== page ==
Early Work 1972-1978 selection
In Zimmerman’s installations of the later 1970s and early 1980s, she uses light, glass, mirrors and pools of water to transform gallery spaces, dematerializing the actual walls and floors while creating planes of light and dark that seemed to hover in the air, surrounding and confronting the viewer. This 'strategy' is also visible in her early photographic pieces. Tassajara - probably the most personal statement Zimmerman makes - comes from the natural hot pool at the San Francisco Zen Center's mountain retreat in the wilderness of Big Sur, CA that she visited frequently. Reading from left to right, the reflected image goes from very fractured in the left panel to almost perfectly reflective in the right side panel, expressing the clarity that meditation and stillness create.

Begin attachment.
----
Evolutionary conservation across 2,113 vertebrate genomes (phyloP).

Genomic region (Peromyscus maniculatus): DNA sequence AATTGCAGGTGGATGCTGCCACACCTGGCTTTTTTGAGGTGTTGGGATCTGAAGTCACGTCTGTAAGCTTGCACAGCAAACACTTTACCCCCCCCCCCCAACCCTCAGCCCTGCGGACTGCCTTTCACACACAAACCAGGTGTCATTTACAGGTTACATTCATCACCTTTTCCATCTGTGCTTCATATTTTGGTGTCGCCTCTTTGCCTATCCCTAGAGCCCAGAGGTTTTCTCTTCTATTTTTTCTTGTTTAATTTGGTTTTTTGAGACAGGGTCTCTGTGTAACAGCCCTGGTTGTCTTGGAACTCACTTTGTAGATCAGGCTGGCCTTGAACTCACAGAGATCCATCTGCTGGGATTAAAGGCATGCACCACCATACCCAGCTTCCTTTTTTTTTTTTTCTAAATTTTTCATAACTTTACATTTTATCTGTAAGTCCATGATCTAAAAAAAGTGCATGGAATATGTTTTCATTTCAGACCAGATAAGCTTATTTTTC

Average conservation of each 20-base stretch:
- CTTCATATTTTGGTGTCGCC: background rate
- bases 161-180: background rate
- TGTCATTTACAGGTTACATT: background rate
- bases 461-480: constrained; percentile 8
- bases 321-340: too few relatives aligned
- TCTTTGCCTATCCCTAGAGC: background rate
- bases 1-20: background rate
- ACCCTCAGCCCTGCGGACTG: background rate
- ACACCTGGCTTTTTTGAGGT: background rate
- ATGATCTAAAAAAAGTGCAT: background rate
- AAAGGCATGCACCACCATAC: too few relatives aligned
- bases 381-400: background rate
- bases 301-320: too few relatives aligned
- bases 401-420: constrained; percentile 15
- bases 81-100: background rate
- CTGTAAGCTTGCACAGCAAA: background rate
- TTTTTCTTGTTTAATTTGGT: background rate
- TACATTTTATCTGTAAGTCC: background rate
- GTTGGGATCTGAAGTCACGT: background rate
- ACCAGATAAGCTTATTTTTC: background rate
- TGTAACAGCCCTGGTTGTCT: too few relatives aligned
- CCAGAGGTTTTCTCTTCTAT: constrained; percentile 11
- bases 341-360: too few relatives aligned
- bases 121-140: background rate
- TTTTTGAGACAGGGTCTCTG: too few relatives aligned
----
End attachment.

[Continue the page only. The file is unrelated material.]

The Light Studies pieces are related to some of the installation projects done in 2004 at San Francisco's SITE SPACE and at the Broxton/Gagosian Gallery in Los Angeles. Setting up mirrors to reflect or 'bounce' light into other mirrors or onto flat surfaces to photograph them as references to time passing.
Spatial Topography is a documentation of the elements in her San Francisco studio space: corners, edges, windows, pillars. It was a way of mapping and dissecting a given space - which was also evident in her temporary installations that were done in galleries, museums and alternative art spaces during the 1970's.
Tassajara, 1972, 6 gelatin silver prints, 20"H x 60"W
Light Studies II/SITE San Francisco, 1974, 2 gelatin silver prints
Equivalent Abstractions, 1974, 15 gelatin silver prints and 15 graphite drawings, 16"H x 20"W each, Collection of the Whitney Museum of American Art
Equivalent Abstractions: Roma Window, 1975, 7 gelatin silver prints and 7 graphite drawings, 14.5"H x 19.5"W each
Broxton Gallery/Light Study, 1977, 3 gelatin silver prints, 16"H x 20"W each
Spatial Topography, 1978, 70 gelatin silver prints, 16"H x 20"W each; 112”H x 200"W overall, Collection of the Los Angeles County Museum of Art